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Tánaiste reminds Sinn Féin and Fianna Fáil that they will have to help fix the housing crisis

Now that they have large representations on city and county councils, that is.

THE TÁNAISTE GOT quite animated in the Dáil this afternoon as he reminded Fianna Fáil and Sinn Féin of the responsibilities they won last Friday.

Following a question from Sinn Féin’s Jonathan O’Brien about the housing crisis, Eamon Gilmore said the objective laid out by the junior minister with responsibility to end homelessness by the end of 2016 should be pursued by government, homelessness agencies and local authorities.

“After last Friday’s election, that responsibility is now shared more widely politically,” he noted, adding that he hopes that the new arrangements in local authorities will lead new sites for social housing.

He mentioned that some parties will be the largest representation on some local councils, asking them to “commit to ensure sites are made available and plans are drawn up for the provision of social housing and that needs are met”.

Let’s get real here, because this is not just a matter about the money being provided. It is also a matter of local authorities agreeing where those houses are going and establishing and identifying sites where social housing can be built and bringing those proposals forward.

He added that he looks forward to seeing members of local authorities “who have consistently objected to social housing” to putting forward proposals for such housing.

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With rising spirits, the soon-to-be ex-Labour leader called out a number of newly-elected local representatives for having stood with protesters to demonstrate against social housing being built in certain areas.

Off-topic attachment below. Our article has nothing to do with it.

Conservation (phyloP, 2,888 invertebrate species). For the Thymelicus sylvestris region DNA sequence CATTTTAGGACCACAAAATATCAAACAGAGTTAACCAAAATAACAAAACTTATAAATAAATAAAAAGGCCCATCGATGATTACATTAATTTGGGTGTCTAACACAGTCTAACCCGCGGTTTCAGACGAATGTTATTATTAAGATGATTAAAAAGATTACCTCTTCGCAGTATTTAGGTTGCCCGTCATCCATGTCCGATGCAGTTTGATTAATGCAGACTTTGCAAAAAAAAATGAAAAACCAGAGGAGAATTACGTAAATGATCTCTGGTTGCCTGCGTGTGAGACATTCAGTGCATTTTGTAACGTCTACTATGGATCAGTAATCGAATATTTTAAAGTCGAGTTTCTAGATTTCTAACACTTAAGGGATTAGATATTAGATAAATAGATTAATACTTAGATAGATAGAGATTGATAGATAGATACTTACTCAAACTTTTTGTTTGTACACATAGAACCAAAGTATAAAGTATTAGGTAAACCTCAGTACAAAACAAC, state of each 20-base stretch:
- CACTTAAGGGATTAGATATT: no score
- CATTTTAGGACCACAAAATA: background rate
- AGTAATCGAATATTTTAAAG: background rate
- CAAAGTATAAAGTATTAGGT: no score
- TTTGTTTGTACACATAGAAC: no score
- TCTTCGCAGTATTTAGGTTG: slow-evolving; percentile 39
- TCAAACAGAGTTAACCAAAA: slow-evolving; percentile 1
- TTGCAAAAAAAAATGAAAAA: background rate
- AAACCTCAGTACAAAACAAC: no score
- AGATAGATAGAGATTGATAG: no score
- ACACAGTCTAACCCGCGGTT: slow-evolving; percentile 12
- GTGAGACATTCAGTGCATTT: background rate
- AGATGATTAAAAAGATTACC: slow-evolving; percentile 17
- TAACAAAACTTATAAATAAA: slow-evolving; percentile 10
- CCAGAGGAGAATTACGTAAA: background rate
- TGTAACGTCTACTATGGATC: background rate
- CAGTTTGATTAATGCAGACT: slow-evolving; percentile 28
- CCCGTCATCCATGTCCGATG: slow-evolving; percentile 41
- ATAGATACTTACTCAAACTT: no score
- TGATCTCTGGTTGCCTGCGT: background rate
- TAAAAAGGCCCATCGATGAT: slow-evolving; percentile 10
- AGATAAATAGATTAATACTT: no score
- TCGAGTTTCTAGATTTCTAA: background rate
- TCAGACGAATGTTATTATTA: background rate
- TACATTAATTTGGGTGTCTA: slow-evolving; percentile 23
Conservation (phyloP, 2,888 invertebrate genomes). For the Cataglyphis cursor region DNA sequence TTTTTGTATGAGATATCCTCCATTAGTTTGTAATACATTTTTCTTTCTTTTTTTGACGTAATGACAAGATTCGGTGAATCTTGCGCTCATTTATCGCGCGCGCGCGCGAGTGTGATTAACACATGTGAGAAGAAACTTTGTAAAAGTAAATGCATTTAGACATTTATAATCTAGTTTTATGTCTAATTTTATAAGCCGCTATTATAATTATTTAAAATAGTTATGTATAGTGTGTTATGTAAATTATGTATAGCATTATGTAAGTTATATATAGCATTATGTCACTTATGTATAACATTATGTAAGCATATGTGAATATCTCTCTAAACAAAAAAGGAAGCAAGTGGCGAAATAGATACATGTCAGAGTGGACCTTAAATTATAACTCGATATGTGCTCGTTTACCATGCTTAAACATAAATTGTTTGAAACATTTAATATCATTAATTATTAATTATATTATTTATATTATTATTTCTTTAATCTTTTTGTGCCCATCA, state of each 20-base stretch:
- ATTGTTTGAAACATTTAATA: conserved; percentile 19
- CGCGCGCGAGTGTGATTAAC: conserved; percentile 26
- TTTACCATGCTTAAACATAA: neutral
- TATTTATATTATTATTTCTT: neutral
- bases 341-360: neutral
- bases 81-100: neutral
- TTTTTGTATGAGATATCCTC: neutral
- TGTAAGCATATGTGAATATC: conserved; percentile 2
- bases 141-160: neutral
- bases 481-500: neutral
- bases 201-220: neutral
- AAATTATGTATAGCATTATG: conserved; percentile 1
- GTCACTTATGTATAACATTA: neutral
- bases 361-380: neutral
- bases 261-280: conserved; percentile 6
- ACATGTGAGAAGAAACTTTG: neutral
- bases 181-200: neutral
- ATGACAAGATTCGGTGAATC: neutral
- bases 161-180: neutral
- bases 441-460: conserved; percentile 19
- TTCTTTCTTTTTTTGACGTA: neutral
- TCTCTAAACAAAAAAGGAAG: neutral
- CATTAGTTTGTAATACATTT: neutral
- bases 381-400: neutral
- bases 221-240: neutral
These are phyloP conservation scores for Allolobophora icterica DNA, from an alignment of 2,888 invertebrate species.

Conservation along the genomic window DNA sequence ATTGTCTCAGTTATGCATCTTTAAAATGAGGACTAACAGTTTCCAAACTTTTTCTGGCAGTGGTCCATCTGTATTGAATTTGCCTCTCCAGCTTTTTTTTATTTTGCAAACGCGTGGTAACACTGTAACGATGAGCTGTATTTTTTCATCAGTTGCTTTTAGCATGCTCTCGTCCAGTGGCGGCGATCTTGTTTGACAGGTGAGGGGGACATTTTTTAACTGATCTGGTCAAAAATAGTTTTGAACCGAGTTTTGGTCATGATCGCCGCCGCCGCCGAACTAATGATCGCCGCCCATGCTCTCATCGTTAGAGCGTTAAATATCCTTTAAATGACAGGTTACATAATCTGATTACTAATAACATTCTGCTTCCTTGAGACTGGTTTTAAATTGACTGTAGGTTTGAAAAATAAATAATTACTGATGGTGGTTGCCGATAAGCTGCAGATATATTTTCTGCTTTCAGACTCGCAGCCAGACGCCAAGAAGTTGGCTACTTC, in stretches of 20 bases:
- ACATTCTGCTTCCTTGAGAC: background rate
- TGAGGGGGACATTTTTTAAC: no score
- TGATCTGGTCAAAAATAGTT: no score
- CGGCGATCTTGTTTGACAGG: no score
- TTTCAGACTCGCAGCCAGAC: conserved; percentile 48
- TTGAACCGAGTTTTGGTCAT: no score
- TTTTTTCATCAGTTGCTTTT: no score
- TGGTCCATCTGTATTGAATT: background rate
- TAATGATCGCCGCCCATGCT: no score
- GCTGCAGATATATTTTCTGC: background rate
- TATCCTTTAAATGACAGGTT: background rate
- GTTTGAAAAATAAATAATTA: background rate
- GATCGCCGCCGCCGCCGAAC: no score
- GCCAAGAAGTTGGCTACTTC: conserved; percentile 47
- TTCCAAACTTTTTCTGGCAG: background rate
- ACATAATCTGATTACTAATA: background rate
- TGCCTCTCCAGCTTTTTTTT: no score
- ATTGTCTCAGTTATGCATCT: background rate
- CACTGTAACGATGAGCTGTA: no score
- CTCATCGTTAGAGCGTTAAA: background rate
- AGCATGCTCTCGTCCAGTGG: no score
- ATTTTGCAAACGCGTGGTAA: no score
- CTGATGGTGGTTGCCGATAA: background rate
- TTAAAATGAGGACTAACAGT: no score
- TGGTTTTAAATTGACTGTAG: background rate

I look forward now to people who have spent the last number of years placing pickets and holding protests against the building of social housing around the country…bringing forward proposals to build social housing.
And facing up to your responsibilites and saying, ‘That is where local authority hosuing is going. We want to build 100 houses on that site, we want to develop council housing on that particular site’.

Earlier, Gilmore evaded questions about whether the Taoiseach or Brian Purcell of the Department of Justice should answer questions about the resignation of former Garda Commissioner Martin Callinan in the Oireachtas.

Responding to Michael McGrath’s query whether there were any obstacles in place to prevent such questioning from taking place, the Tánaiste said it was a legal question that he was not fit to answer as he was not a lawyer.

He also jumped to criticise McGrath’s party for failing to take action on garda reform during their years in power.

“Problems in the Garda Síochána did not start when this government came into office,” he exclaimed.

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“We have had time and again, tribunals go on for years. By the time they finish, nobody can remember what they were set up to investigate – and nothing is done about it.”

During Leaders Questions, both Fianna Fáil and Sinn Féin mentioned Gilmore’s resignation as leader of the Labour party, wishing him well in the future.

He thanked them for their words and reminded them that he is not retiring from politics.

“I plan on being around for a while,” he noted, with a smile.

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